Extremely obese mothers a 'scary problem' - expert

Photo / Thinkstock
Photo / Thinkstock

The growing number of extremely obese pregnant woman in New Zealand is a "scary problem'' as new research shows they face a greater risk of complications during pregnancy, an expert says.

The latest findings of the Australasian Maternity Outcomes Surveillance System have found women with extreme morbid obesity are more than twice as likely to need a caesarean section.

They also have higher rates of complications such as gestational hypertension, gestational diabetes and pre-eclampsia.

The study looked at 370 women in Australia who weighed more than 140kg or had a body mass index of greater than 50 _ twice the healthy norm of 20-25.

It found 38 per cent of those women had to have labour induced and 52 per cent needed a caesarean section, compared with 21 per cent and 32 per cent respectively for the general population.

Lead investigator Professor Elizabeth Sullivan, of the University of New South Wales, said she would expect to see similar rates of complications in New Zealand women.

In 2010, there were 749 pregnant women in New Zealand and Australia classed as extremely morbidly obese.

Auckland University Professor Lesley McCowan, an expert in maternal fetal medicine, said national data was only just starting to be collected in New Zealand.

Anecdotally, however, the problem of extremely obese mothers was growing.

"Unfortunately, it looks as if that group with extreme obesity is becoming a bit more common than it used to be,'' she told APNZ.

"It's a scary problem and it's one we've really got to start trying to address early in childhood to reverse the cycle.''

Dr McCowan said very obese women had increased risks of "virtually every pregnancy complication that you can think of''.

"There's a direct correlation between many pregnancy complications and the degree of obesity. So for example, your chance of having a stillborn baby or developing hypertensive problems or gestational diabetes - those risks increase as the maternal body mass index gets higher.''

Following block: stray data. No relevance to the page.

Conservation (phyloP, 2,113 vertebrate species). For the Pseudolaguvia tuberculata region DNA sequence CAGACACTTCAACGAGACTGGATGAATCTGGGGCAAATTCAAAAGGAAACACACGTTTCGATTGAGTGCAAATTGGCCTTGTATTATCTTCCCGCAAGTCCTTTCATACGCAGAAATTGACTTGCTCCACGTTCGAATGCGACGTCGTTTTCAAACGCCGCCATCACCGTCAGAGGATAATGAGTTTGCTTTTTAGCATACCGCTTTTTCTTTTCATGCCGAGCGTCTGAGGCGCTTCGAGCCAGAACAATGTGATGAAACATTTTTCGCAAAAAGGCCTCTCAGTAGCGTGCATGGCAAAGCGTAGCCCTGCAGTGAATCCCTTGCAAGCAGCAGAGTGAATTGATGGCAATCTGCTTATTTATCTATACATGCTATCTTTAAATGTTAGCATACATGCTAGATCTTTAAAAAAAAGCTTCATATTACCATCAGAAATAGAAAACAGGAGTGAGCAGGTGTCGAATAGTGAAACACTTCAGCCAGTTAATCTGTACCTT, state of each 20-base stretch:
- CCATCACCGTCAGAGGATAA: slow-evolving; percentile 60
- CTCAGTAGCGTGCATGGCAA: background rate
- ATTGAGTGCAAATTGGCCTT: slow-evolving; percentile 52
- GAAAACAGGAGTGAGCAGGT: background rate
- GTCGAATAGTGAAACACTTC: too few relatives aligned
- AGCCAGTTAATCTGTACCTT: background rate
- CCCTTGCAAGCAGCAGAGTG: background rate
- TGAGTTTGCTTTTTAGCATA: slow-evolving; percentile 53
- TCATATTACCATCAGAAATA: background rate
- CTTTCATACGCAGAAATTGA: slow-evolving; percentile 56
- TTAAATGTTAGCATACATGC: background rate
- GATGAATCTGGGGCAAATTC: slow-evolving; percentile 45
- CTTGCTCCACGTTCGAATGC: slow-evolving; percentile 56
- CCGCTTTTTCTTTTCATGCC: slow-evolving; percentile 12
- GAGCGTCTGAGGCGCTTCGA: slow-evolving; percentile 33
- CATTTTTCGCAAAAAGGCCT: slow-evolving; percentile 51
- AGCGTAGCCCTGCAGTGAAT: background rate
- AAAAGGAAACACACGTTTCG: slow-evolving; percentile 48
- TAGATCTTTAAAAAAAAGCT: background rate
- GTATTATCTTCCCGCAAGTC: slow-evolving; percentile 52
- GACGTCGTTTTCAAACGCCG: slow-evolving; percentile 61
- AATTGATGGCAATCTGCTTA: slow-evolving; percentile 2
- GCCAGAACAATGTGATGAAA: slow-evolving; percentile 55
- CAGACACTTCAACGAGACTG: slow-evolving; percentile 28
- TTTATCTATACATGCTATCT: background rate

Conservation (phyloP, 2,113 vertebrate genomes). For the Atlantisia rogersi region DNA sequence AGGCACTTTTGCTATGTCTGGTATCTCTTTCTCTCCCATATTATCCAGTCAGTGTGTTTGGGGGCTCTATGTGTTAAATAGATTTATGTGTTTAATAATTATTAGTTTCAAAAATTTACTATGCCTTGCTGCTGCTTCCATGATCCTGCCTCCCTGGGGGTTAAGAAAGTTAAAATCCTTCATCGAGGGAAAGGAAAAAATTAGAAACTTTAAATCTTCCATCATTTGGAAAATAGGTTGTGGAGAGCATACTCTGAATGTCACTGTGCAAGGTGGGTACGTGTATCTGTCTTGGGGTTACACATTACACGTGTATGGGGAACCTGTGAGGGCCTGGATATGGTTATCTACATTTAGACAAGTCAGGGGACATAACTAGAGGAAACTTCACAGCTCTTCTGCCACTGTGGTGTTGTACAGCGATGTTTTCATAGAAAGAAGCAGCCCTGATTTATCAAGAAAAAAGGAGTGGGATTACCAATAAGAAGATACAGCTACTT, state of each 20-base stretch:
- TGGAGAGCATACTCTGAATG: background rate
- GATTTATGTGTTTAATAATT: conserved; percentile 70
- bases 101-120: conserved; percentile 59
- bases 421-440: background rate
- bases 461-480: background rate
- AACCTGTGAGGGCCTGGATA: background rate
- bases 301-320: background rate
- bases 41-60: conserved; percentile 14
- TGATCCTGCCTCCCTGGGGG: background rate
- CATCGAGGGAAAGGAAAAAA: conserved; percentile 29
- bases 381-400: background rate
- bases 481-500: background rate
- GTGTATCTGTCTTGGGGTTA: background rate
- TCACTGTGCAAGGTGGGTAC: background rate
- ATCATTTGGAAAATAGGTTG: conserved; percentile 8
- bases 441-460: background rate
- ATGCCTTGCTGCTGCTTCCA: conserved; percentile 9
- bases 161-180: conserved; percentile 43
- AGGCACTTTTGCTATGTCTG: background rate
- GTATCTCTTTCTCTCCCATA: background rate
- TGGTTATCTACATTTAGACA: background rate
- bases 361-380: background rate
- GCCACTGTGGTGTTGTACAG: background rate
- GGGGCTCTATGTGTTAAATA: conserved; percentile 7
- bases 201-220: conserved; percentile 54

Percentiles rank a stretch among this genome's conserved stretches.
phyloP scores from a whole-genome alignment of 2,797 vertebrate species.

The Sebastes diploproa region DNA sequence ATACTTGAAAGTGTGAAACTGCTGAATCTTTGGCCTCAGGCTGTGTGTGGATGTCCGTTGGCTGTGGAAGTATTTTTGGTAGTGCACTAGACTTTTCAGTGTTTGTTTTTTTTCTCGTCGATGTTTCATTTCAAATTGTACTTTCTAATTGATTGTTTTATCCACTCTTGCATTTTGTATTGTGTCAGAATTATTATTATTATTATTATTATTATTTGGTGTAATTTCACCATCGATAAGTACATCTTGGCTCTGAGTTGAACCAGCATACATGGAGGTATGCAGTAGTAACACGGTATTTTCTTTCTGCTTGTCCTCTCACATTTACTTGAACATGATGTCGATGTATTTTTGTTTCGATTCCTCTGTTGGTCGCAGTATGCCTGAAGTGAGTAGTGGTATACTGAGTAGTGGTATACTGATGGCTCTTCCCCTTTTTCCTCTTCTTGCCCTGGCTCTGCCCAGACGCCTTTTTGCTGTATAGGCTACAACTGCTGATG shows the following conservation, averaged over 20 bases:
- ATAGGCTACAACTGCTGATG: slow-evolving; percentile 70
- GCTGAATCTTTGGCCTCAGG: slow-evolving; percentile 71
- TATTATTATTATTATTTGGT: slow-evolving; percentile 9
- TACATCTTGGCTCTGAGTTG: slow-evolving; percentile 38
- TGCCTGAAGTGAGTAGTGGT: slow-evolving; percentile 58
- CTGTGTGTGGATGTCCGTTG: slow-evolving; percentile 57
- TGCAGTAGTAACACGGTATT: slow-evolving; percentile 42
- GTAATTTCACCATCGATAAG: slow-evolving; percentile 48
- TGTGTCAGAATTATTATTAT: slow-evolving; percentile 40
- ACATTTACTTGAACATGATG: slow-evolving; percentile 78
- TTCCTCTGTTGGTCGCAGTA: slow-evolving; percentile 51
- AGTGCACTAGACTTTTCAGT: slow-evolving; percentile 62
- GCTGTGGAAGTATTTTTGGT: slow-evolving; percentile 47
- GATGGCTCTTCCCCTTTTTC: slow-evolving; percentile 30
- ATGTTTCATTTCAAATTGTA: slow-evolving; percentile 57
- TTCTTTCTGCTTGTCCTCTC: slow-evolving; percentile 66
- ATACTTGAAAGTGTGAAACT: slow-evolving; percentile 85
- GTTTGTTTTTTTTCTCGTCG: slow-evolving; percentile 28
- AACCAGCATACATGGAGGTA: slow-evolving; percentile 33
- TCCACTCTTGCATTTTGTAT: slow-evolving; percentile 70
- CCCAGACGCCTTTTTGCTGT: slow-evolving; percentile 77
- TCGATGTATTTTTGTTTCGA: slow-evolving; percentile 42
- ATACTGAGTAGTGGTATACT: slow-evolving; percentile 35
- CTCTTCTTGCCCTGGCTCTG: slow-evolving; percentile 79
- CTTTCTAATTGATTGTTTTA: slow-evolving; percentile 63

The risks were higher not only for mothers with extreme obesity, but also those with body mass indices greater than 30.

Dr McCowan said very obese women also faced labour difficulties and were more likely to have big babies, which led to the higher rate of caesarean sections.

"It's not a straightforward delivery for them or for the doctor performing the operation, just because of the technical aspects.

"It's an increasing challenge, so operating theatres are now equipped with beds that can cope with bigger mothers and we've got different types of equipment to be able to deal with these bigger mothers when they're having their babies.''

There were also physical challenges for the staff who provided care during labour and delivery, she said.

Dr McCowan said there was a strong correlation between obesity and social deprivation.

"It's also more of a problem particularly amongst our Pacific mothers, who have higher rates of obesity in their population, and also more common amongst Maori mothers than Europeans.''

Dr McCowan said it was important that appropriate monitoring of obese pregnant women was put in place.

"One of the things we can do is to educate and help mothers to reduce their weight gain during pregnancy, and that appears to reduce the risk of a number of pregnancy complications.''

Australian researcher Dr Sullivan said she was surprised the women in the study had done "remarkably well'' despite the higher rates of complications.

There were no deaths among the women in the survey although 2 per cent were admitted to intensive care - about one in 50.

She said mothers had an increased risk of wound infections after birth, while their babies had higher rates of adverse outcomes.


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